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We say about number $n $ abundant if the sum of the divisors except $n$ is bigger than the number $n$.For example : $12$ is abundant because the sum of divisors except $12$ is bigger than $12$ : $1+2+3+4+6=16>12$ .How to find the first odd abundant number less than $1000$

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"the first odd abundant number less than 1000": that's a strange way of putting it! If the smallest abundant number is less than 1000, then that's your answer right there; and if it's not, then your question is like "who is the present king of France?" –  TonyK Jan 21 '13 at 20:54
    
@TonyK The smallest abundant number. –  sen Jan 21 '13 at 20:57
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3 Answers 3

The oeis is a good source for sequences like these.

For example, your answer can be found here as linked from here.

In particular, the answer is $945$.

If you want to check this particular example, you could do it as so in Wolfram|Alpha.

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If you're familiar with a bit of R-programming, then you could try this script:

n <- 1000
o <- sapply(seq(3, n, by=2), function(x) {
    t <- sapply(1:x-1, function(y) {
        ifelse(x %% y == 0, y, 0)
    })
    t <- sum(t, na.rm = TRUE)
})
df <- data.frame(num = seq(3, n, by = 2), sum_div = o)
> df[with(df, sum_div > num), ]

#     num sum_div
# 472 945     975
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We will take the problem to be finding the smallest abundant number, then will confirm that it is less than $1000.$ For a prime power $p^e$, the sum of divisors is $\sum_{i=1}^e p^i=\frac{p^{e+1}-1}{p-1}$. The sum of divisors function is multiplicative, so if $n=\prod_i p_i^{e_i}$, the sum of divisors of $n, \sigma(n) = \prod_i \frac{p_i^{e_i+1}-1}{p_i-1}$. We need $\frac {\sigma(n)}n =\prod_i \frac{p_i^{e_i+1}-1}{p_i^{e_i}(p_i-1)}=\prod_i 1+\frac {p_i^{e_i}-1}{p_i^{e_i}(p_i-1)}\gt 2$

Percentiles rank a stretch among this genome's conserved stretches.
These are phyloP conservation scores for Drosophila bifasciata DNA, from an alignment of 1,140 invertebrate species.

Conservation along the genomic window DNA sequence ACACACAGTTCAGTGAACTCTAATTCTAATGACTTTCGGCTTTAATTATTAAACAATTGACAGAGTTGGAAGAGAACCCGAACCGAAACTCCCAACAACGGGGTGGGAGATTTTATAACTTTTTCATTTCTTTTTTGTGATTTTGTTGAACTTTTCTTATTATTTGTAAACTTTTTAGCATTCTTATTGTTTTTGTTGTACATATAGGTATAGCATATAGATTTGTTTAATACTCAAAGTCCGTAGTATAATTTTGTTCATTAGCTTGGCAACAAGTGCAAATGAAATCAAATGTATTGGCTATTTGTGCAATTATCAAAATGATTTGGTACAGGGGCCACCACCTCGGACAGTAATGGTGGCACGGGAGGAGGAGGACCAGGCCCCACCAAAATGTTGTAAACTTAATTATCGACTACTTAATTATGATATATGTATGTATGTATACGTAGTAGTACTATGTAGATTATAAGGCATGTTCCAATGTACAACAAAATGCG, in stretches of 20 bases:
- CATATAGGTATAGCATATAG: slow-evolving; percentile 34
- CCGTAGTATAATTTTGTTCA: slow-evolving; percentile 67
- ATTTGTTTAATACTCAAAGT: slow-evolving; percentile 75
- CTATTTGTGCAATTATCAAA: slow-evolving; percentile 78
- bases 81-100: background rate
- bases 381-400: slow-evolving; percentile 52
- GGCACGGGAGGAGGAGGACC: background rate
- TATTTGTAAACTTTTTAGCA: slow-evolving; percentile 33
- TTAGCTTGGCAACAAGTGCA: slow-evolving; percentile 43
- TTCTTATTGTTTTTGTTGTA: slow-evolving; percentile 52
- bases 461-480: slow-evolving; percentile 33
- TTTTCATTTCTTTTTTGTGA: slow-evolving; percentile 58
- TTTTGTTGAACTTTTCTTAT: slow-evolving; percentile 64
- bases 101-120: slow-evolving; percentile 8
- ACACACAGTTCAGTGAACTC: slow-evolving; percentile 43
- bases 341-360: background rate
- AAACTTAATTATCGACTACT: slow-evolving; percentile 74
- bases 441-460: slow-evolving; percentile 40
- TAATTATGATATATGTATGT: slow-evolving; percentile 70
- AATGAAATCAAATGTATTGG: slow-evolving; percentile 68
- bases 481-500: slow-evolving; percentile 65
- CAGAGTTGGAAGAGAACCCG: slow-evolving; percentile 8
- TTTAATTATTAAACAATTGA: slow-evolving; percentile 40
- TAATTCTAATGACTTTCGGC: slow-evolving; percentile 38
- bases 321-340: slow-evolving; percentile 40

If we make a table of $\frac{p_i^{e_i+1}-1}{p_i^{e_i}(p_i-1)}$ we get

$$\begin {array}&&3&5&7&11\\0&1&1&1&1\\ 1&1.333333&1.2&1.142857&1.090909\\ 2&1.444444&1.24&1.163265&1.099174\\ 3&1.481481&1.248&1.166181&1.099925\\ 4&1.493827&1.2496&1.166597&1.099993\\ 5&1.497942&1.24992&1.166657&1.099999\\ 6&1.499314&1.249984&1.166665&1.1\\ \end{array}$$

where the column is the prime and the row is the exponent. We want to find the set of entries that multiply to more than $2$ with the smallest product of prime powers. This makes us think that what as we increase the power of each prime, what we get is the difference of the log of the next entry and the current entry and what we pay is the log of the prime. So we make a new table that way

$$\begin{array} &&3&5&7&11\\ 1&0.26186&0.113283&0.068622&0.036287\\ 2&0.072858&0.020373&0.009096&0.003147\\ 3&0.023045&0.003996&0.001286&0.000285\\ 4&0.007554&0.000796&0.000184&2.59E-05\\ 5&0.002504&0.000159&2.62E-05&2.35E-06\\ 6&0.000833&3.18E-05&3.74E-06&2.14E-07\\ \end{array}$$

Using the greedy algorithm, the priority order of factors is $3,5,3,7,11,3,5\ldots$ leading to a series of candidates $3,15,45,315,3465$, but we see we can sneak another factor of $3$ onto $315$ giving $945$. The way the candidates stack up:

$$\begin{array} n&\sigma(n)&\frac {\sigma(n)}n\\ 3&4&1.333333\\ 15&24&1.6\\ 45&78&1.733333\\ 315&624&1.980952\\ 945&1920&2.031746\\ 3465&7488&2.161039 \end {array}$$

and $945$ is the first to exceed $2$. We get more "bang for the buck" with $3465$, but $945$ is good enough.

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